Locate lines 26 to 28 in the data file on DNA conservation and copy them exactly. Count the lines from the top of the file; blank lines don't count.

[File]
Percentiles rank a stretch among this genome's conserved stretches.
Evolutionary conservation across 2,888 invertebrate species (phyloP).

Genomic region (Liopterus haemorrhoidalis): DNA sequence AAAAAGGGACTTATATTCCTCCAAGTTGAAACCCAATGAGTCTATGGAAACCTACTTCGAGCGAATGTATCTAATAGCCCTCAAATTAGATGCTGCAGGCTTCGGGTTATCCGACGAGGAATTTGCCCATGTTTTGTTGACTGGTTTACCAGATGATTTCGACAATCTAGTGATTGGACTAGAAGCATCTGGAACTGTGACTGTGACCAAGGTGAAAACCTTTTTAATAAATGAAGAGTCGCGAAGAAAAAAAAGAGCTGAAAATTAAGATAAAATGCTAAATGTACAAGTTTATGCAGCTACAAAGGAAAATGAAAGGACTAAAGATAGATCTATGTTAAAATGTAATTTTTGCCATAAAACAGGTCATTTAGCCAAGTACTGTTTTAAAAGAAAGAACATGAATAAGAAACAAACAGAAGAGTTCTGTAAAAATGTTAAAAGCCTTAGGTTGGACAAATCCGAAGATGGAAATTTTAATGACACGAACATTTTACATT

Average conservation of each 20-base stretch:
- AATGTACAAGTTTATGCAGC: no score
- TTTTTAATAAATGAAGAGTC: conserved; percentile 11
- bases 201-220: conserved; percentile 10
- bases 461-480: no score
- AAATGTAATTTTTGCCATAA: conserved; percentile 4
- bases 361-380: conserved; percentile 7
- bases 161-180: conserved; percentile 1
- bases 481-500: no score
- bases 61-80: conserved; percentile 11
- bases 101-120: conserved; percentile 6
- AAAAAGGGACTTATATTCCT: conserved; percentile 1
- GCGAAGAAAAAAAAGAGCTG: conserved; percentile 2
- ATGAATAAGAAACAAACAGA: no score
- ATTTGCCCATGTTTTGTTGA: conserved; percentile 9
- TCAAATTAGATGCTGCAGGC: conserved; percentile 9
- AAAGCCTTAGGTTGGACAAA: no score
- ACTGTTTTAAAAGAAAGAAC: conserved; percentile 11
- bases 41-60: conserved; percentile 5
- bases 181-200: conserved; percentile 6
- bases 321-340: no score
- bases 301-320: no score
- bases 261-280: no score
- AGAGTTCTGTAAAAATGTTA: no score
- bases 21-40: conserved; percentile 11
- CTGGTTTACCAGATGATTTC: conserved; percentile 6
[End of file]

- bases 261-280: no score
- AGAGTTCTGTAAAAATGTTA: no score
- bases 21-40: conserved; percentile 11